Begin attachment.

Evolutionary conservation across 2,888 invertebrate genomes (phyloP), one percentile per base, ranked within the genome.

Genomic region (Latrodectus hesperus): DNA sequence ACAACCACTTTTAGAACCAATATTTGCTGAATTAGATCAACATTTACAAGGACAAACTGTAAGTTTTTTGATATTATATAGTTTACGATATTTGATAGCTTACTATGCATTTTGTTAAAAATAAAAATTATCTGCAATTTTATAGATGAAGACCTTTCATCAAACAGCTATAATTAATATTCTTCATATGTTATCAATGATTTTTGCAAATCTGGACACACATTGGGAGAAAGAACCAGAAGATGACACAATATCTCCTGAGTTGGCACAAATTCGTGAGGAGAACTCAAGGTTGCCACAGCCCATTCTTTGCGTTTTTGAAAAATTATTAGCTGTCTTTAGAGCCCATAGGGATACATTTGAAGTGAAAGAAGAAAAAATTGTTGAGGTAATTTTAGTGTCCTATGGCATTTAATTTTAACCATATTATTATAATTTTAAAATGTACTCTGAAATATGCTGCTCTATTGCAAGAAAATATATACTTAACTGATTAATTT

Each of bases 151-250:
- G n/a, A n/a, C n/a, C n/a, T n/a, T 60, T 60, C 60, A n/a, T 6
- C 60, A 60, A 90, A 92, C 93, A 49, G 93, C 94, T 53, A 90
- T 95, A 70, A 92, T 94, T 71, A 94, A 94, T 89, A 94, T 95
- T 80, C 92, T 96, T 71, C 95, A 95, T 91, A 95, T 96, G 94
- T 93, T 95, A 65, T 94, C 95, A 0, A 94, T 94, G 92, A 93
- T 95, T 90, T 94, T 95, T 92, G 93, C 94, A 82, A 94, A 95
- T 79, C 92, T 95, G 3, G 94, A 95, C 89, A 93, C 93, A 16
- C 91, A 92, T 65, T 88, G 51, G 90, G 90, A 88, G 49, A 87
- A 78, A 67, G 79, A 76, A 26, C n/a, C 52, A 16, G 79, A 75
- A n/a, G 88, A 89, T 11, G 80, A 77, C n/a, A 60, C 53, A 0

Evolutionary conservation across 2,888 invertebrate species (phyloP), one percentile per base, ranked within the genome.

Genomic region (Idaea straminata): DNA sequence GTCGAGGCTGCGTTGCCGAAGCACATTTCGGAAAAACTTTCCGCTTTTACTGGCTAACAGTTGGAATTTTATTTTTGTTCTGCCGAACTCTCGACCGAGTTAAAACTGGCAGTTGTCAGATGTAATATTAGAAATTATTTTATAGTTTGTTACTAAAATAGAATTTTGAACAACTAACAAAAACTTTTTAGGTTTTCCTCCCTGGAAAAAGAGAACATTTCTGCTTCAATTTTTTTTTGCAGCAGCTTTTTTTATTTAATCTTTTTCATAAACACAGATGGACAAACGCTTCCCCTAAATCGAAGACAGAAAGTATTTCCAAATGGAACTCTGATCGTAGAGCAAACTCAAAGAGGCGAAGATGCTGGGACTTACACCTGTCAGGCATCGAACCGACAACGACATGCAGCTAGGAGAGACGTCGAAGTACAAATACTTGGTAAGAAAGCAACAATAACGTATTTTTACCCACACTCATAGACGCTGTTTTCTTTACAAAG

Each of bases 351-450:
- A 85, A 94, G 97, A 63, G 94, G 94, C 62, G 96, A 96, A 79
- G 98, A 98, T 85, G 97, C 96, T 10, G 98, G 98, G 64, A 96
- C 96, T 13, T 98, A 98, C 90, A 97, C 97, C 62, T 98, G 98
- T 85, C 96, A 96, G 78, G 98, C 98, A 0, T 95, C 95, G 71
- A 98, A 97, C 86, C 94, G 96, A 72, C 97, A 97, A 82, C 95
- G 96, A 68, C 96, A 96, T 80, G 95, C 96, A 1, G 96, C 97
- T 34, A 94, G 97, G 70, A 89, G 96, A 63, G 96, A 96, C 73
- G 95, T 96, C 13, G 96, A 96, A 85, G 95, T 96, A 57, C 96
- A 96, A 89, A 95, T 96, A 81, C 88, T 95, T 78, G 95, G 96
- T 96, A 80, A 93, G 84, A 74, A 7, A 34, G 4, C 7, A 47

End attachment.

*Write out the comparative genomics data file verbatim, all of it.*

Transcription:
Evolutionary conservation across 2,888 invertebrate genomes (phyloP), one percentile per base, ranked within the genome.

Genomic region (Latrodectus hesperus): DNA sequence ACAACCACTTTTAGAACCAATATTTGCTGAATTAGATCAACATTTACAAGGACAAACTGTAAGTTTTTTGATATTATATAGTTTACGATATTTGATAGCTTACTATGCATTTTGTTAAAAATAAAAATTATCTGCAATTTTATAGATGAAGACCTTTCATCAAACAGCTATAATTAATATTCTTCATATGTTATCAATGATTTTTGCAAATCTGGACACACATTGGGAGAAAGAACCAGAAGATGACACAATATCTCCTGAGTTGGCACAAATTCGTGAGGAGAACTCAAGGTTGCCACAGCCCATTCTTTGCGTTTTTGAAAAATTATTAGCTGTCTTTAGAGCCCATAGGGATACATTTGAAGTGAAAGAAGAAAAAATTGTTGAGGTAATTTTAGTGTCCTATGGCATTTAATTTTAACCATATTATTATAATTTTAAAATGTACTCTGAAATATGCTGCTCTATTGCAAGAAAATATATACTTAACTGATTAATTT

Each of bases 151-250:
- G n/a, A n/a, C n/a, C n/a, T n/a, T 60, T 60, C 60, A n/a, T 6
- C 60, A 60, A 90, A 92, C 93, A 49, G 93, C 94, T 53, A 90
- T 95, A 70, A 92, T 94, T 71, A 94, A 94, T 89, A 94, T 95
- T 80, C 92, T 96, T 71, C 95, A 95, T 91, A 95, T 96, G 94
- T 93, T 95, A 65, T 94, C 95, A 0, A 94, T 94, G 92, A 93
- T 95, T 90, T 94, T 95, T 92, G 93, C 94, A 82, A 94, A 95
- T 79, C 92, T 95, G 3, G 94, A 95, C 89, A 93, C 93, A 16
- C 91, A 92, T 65, T 88, G 51, G 90, G 90, A 88, G 49, A 87
- A 78, A 67, G 79, A 76, A 26, C n/a, C 52, A 16, G 79, A 75
- A n/a, G 88, A 89, T 11, G 80, A 77, C n/a, A 60, C 53, A 0

Evolutionary conservation across 2,888 invertebrate species (phyloP), one percentile per base, ranked within the genome.

Genomic region (Idaea straminata): DNA sequence GTCGAGGCTGCGTTGCCGAAGCACATTTCGGAAAAACTTTCCGCTTTTACTGGCTAACAGTTGGAATTTTATTTTTGTTCTGCCGAACTCTCGACCGAGTTAAAACTGGCAGTTGTCAGATGTAATATTAGAAATTATTTTATAGTTTGTTACTAAAATAGAATTTTGAACAACTAACAAAAACTTTTTAGGTTTTCCTCCCTGGAAAAAGAGAACATTTCTGCTTCAATTTTTTTTTGCAGCAGCTTTTTTTATTTAATCTTTTTCATAAACACAGATGGACAAACGCTTCCCCTAAATCGAAGACAGAAAGTATTTCCAAATGGAACTCTGATCGTAGAGCAAACTCAAAGAGGCGAAGATGCTGGGACTTACACCTGTCAGGCATCGAACCGACAACGACATGCAGCTAGGAGAGACGTCGAAGTACAAATACTTGGTAAGAAAGCAACAATAACGTATTTTTACCCACACTCATAGACGCTGTTTTCTTTACAAAG

Each of bases 351-450:
- A 85, A 94, G 97, A 63, G 94, G 94, C 62, G 96, A 96, A 79
- G 98, A 98, T 85, G 97, C 96, T 10, G 98, G 98, G 64, A 96
- C 96, T 13, T 98, A 98, C 90, A 97, C 97, C 62, T 98, G 98
- T 85, C 96, A 96, G 78, G 98, C 98, A 0, T 95, C 95, G 71
- A 98, A 97, C 86, C 94, G 96, A 72, C 97, A 97, A 82, C 95
- G 96, A 68, C 96, A 96, T 80, G 95, C 96, A 1, G 96, C 97
- T 34, A 94, G 97, G 70, A 89, G 96, A 63, G 96, A 96, C 73
- G 95, T 96, C 13, G 96, A 96, A 85, G 95, T 96, A 57, C 96
- A 96, A 89, A 95, T 96, A 81, C 88, T 95, T 78, G 95, G 96
- T 96, A 80, A 93, G 84, A 74, A 7, A 34, G 4, C 7, A 47